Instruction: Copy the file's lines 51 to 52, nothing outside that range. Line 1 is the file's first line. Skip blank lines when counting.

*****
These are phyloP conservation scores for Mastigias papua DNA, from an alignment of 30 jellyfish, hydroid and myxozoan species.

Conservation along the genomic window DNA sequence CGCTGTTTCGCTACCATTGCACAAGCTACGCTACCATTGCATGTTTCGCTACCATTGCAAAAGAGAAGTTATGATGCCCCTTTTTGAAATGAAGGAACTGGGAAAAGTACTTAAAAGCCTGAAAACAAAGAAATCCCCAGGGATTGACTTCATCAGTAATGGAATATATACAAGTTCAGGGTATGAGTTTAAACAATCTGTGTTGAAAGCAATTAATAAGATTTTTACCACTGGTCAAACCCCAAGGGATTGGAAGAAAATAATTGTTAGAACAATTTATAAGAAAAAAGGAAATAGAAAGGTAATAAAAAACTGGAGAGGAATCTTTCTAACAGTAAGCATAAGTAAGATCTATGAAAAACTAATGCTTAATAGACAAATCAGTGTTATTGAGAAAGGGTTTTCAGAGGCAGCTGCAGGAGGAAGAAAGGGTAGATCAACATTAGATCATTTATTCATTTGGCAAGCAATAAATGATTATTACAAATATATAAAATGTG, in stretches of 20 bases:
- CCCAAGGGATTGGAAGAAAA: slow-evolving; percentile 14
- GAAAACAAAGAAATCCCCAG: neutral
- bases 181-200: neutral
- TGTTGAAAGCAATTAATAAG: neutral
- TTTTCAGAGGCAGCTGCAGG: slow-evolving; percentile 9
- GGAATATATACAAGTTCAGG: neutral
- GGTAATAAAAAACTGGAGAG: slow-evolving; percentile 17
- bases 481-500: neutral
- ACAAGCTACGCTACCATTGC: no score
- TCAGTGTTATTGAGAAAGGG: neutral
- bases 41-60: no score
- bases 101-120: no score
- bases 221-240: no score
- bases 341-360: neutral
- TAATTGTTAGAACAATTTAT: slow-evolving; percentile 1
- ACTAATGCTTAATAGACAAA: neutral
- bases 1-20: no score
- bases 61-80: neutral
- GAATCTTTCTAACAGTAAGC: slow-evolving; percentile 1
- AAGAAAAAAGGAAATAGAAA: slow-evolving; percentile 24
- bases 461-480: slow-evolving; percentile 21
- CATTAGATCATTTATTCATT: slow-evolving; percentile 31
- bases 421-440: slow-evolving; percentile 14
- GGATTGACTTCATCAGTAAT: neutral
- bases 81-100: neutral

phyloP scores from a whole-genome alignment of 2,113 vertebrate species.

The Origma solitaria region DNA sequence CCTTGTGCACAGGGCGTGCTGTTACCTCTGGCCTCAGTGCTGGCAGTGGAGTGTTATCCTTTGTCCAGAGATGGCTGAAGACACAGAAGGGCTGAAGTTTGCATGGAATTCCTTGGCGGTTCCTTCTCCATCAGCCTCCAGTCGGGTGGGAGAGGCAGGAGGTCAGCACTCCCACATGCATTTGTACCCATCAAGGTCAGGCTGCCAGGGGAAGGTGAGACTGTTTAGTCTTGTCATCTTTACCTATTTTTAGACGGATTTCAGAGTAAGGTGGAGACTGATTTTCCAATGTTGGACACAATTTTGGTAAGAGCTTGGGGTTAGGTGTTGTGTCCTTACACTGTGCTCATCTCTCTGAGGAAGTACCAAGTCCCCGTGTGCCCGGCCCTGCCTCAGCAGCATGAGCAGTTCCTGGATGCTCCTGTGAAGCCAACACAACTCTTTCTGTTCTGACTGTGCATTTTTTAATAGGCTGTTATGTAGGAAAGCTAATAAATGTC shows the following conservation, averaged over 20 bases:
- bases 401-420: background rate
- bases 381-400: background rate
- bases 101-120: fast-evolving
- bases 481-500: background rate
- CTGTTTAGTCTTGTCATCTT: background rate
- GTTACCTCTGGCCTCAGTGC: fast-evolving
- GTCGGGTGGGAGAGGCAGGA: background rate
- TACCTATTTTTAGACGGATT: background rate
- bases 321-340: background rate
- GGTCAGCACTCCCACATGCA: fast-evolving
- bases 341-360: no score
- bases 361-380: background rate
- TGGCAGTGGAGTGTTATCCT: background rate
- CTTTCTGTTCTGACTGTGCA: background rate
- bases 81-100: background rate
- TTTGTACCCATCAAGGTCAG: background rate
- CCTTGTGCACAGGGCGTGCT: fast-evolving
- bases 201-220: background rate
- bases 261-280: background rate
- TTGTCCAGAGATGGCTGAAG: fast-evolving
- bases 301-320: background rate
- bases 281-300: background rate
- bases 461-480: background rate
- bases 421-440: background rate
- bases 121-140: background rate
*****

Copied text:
- bases 281-300: background rate
- bases 461-480: background rate